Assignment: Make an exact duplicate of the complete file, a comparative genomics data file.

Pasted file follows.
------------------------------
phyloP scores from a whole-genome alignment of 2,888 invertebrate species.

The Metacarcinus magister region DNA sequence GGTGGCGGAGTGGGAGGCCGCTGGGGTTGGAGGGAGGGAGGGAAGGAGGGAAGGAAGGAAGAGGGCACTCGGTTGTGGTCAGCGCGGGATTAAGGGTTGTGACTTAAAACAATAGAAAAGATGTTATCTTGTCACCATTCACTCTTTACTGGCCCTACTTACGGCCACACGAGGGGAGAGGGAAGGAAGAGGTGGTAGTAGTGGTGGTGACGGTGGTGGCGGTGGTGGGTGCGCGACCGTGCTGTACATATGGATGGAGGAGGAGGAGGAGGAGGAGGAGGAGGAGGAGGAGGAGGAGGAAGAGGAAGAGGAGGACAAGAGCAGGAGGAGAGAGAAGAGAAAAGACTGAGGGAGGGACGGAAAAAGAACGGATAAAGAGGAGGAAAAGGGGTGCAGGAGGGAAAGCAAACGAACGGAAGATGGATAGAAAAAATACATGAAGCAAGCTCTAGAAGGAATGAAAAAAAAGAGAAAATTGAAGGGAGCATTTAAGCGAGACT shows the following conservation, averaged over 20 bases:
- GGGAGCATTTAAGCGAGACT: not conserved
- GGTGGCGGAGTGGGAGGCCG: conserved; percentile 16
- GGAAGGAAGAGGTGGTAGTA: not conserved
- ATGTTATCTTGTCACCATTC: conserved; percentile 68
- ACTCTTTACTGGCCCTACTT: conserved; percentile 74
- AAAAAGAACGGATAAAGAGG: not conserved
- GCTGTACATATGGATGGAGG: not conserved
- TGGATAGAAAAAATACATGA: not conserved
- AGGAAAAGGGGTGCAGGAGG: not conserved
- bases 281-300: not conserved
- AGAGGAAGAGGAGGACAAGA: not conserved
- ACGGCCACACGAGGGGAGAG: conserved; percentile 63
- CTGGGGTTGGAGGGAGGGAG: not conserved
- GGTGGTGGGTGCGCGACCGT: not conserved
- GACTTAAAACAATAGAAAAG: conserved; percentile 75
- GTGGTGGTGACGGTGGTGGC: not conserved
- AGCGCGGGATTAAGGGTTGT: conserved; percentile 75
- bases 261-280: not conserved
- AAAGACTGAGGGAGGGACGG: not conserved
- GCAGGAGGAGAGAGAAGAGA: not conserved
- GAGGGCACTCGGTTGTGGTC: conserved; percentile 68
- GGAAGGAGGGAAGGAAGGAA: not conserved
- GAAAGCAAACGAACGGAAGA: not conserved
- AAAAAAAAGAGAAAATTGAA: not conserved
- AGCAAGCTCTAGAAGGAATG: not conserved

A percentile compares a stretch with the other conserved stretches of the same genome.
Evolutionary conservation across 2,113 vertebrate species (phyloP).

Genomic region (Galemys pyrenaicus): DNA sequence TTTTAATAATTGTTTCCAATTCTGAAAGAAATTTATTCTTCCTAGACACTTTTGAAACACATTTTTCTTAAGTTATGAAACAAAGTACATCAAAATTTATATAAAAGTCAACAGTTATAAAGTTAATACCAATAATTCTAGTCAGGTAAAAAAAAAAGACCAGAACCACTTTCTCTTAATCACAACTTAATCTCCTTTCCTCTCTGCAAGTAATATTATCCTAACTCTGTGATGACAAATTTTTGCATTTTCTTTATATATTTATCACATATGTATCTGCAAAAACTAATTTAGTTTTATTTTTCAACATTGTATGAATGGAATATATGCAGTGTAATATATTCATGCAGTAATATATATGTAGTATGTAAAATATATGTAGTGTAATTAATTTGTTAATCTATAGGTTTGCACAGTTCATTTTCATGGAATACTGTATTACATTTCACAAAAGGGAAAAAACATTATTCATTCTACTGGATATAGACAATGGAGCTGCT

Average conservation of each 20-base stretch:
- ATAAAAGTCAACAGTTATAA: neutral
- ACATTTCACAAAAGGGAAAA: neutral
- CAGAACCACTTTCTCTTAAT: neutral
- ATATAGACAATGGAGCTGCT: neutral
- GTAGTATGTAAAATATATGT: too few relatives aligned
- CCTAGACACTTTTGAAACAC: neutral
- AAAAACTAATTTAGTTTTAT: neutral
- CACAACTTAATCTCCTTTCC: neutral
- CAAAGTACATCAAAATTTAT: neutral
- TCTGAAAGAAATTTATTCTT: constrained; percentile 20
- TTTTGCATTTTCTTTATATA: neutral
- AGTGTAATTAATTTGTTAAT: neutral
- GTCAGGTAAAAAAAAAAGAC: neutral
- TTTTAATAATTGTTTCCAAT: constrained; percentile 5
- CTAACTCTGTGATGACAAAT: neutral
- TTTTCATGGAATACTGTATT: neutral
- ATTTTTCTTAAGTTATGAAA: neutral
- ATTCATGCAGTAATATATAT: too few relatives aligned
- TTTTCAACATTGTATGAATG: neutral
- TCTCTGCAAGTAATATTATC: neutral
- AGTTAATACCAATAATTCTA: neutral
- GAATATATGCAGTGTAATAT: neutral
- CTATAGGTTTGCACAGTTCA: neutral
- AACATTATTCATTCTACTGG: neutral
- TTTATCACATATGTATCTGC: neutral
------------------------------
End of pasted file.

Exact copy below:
phyloP scores from a whole-genome alignment of 2,888 invertebrate species.

The Metacarcinus magister region DNA sequence GGTGGCGGAGTGGGAGGCCGCTGGGGTTGGAGGGAGGGAGGGAAGGAGGGAAGGAAGGAAGAGGGCACTCGGTTGTGGTCAGCGCGGGATTAAGGGTTGTGACTTAAAACAATAGAAAAGATGTTATCTTGTCACCATTCACTCTTTACTGGCCCTACTTACGGCCACACGAGGGGAGAGGGAAGGAAGAGGTGGTAGTAGTGGTGGTGACGGTGGTGGCGGTGGTGGGTGCGCGACCGTGCTGTACATATGGATGGAGGAGGAGGAGGAGGAGGAGGAGGAGGAGGAGGAGGAGGAGGAAGAGGAAGAGGAGGACAAGAGCAGGAGGAGAGAGAAGAGAAAAGACTGAGGGAGGGACGGAAAAAGAACGGATAAAGAGGAGGAAAAGGGGTGCAGGAGGGAAAGCAAACGAACGGAAGATGGATAGAAAAAATACATGAAGCAAGCTCTAGAAGGAATGAAAAAAAAGAGAAAATTGAAGGGAGCATTTAAGCGAGACT shows the following conservation, averaged over 20 bases:
- GGGAGCATTTAAGCGAGACT: not conserved
- GGTGGCGGAGTGGGAGGCCG: conserved; percentile 16
- GGAAGGAAGAGGTGGTAGTA: not conserved
- ATGTTATCTTGTCACCATTC: conserved; percentile 68
- ACTCTTTACTGGCCCTACTT: conserved; percentile 74
- AAAAAGAACGGATAAAGAGG: not conserved
- GCTGTACATATGGATGGAGG: not conserved
- TGGATAGAAAAAATACATGA: not conserved
- AGGAAAAGGGGTGCAGGAGG: not conserved
- bases 281-300: not conserved
- AGAGGAAGAGGAGGACAAGA: not conserved
- ACGGCCACACGAGGGGAGAG: conserved; percentile 63
- CTGGGGTTGGAGGGAGGGAG: not conserved
- GGTGGTGGGTGCGCGACCGT: not conserved
- GACTTAAAACAATAGAAAAG: conserved; percentile 75
- GTGGTGGTGACGGTGGTGGC: not conserved
- AGCGCGGGATTAAGGGTTGT: conserved; percentile 75
- bases 261-280: not conserved
- AAAGACTGAGGGAGGGACGG: not conserved
- GCAGGAGGAGAGAGAAGAGA: not conserved
- GAGGGCACTCGGTTGTGGTC: conserved; percentile 68
- GGAAGGAGGGAAGGAAGGAA: not conserved
- GAAAGCAAACGAACGGAAGA: not conserved
- AAAAAAAAGAGAAAATTGAA: not conserved
- AGCAAGCTCTAGAAGGAATG: not conserved

A percentile compares a stretch with the other conserved stretches of the same genome.
Evolutionary conservation across 2,113 vertebrate species (phyloP).

Genomic region (Galemys pyrenaicus): DNA sequence TTTTAATAATTGTTTCCAATTCTGAAAGAAATTTATTCTTCCTAGACACTTTTGAAACACATTTTTCTTAAGTTATGAAACAAAGTACATCAAAATTTATATAAAAGTCAACAGTTATAAAGTTAATACCAATAATTCTAGTCAGGTAAAAAAAAAAGACCAGAACCACTTTCTCTTAATCACAACTTAATCTCCTTTCCTCTCTGCAAGTAATATTATCCTAACTCTGTGATGACAAATTTTTGCATTTTCTTTATATATTTATCACATATGTATCTGCAAAAACTAATTTAGTTTTATTTTTCAACATTGTATGAATGGAATATATGCAGTGTAATATATTCATGCAGTAATATATATGTAGTATGTAAAATATATGTAGTGTAATTAATTTGTTAATCTATAGGTTTGCACAGTTCATTTTCATGGAATACTGTATTACATTTCACAAAAGGGAAAAAACATTATTCATTCTACTGGATATAGACAATGGAGCTGCT

Average conservation of each 20-base stretch:
- ATAAAAGTCAACAGTTATAA: neutral
- ACATTTCACAAAAGGGAAAA: neutral
- CAGAACCACTTTCTCTTAAT: neutral
- ATATAGACAATGGAGCTGCT: neutral
- GTAGTATGTAAAATATATGT: too few relatives aligned
- CCTAGACACTTTTGAAACAC: neutral
- AAAAACTAATTTAGTTTTAT: neutral
- CACAACTTAATCTCCTTTCC: neutral
- CAAAGTACATCAAAATTTAT: neutral
- TCTGAAAGAAATTTATTCTT: constrained; percentile 20
- TTTTGCATTTTCTTTATATA: neutral
- AGTGTAATTAATTTGTTAAT: neutral
- GTCAGGTAAAAAAAAAAGAC: neutral
- TTTTAATAATTGTTTCCAAT: constrained; percentile 5
- CTAACTCTGTGATGACAAAT: neutral
- TTTTCATGGAATACTGTATT: neutral
- ATTTTTCTTAAGTTATGAAA: neutral
- ATTCATGCAGTAATATATAT: too few relatives aligned
- TTTTCAACATTGTATGAATG: neutral
- TCTCTGCAAGTAATATTATC: neutral
- AGTTAATACCAATAATTCTA: neutral
- GAATATATGCAGTGTAATAT: neutral
- CTATAGGTTTGCACAGTTCA: neutral
- AACATTATTCATTCTACTGG: neutral
- TTTATCACATATGTATCTGC: neutral